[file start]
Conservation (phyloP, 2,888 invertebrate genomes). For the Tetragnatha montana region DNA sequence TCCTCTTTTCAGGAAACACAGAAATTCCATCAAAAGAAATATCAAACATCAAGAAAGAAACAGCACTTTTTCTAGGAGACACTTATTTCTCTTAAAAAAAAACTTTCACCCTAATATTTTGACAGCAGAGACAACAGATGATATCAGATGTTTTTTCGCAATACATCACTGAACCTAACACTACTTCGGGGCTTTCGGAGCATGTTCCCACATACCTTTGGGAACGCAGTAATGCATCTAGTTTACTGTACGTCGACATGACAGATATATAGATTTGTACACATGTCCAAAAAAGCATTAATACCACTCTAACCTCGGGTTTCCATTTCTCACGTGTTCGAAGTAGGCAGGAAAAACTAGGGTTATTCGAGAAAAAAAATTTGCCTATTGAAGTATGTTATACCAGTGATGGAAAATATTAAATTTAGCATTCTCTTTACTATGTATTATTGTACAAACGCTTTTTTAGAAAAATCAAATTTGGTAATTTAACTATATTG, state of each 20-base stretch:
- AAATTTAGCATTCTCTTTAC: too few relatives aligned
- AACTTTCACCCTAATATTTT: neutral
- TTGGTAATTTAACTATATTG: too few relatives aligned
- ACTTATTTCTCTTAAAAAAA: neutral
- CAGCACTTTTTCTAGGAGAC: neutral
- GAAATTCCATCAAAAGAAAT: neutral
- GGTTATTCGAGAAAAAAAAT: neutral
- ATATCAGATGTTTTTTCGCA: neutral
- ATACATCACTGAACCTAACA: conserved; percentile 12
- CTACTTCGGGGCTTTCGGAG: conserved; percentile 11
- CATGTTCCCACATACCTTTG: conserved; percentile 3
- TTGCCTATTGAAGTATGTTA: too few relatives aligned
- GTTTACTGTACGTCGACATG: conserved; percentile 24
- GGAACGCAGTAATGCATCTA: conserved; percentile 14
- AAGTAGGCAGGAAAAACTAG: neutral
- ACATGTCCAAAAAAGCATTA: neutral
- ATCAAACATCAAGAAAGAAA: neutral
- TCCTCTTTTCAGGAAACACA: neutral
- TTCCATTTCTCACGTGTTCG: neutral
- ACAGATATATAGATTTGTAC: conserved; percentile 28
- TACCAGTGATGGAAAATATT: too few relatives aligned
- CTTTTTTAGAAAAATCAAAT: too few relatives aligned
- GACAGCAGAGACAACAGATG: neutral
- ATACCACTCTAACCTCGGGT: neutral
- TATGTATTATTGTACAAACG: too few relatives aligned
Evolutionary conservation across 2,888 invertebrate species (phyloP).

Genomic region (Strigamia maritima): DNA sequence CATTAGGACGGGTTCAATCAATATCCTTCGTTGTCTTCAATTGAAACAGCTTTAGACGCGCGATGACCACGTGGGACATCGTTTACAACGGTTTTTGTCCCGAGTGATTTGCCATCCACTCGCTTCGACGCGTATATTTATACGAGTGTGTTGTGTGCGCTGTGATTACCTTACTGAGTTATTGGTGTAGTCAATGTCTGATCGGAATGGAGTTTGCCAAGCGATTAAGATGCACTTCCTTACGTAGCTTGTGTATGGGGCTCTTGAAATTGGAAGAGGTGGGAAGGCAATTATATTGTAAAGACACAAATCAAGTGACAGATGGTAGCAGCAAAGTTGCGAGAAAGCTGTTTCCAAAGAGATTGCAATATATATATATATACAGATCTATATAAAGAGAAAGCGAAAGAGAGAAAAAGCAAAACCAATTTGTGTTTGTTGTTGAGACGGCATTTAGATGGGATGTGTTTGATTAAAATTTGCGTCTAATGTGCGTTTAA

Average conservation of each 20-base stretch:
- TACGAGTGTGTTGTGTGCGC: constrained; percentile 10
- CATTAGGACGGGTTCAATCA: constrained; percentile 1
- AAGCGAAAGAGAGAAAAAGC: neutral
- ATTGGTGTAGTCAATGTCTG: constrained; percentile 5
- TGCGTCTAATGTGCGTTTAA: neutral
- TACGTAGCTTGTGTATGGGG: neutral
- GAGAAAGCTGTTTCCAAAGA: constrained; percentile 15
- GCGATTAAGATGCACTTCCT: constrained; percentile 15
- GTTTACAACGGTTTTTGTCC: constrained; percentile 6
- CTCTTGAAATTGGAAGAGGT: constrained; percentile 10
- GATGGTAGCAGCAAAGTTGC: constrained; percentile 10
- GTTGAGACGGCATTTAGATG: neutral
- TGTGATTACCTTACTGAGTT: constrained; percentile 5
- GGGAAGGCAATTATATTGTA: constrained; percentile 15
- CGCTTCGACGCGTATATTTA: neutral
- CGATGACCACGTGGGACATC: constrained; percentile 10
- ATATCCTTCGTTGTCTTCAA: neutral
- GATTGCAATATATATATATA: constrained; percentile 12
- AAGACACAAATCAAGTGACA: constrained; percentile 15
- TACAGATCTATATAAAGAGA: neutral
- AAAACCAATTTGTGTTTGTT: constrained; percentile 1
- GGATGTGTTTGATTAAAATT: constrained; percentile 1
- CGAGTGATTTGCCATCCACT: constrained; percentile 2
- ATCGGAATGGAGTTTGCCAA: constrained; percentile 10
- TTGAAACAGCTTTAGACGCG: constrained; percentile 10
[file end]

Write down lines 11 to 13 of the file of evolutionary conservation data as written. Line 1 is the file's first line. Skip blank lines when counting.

- CTACTTCGGGGCTTTCGGAG: conserved; percentile 11
- CATGTTCCCACATACCTTTG: conserved; percentile 3
- TTGCCTATTGAAGTATGTTA: too few relatives aligned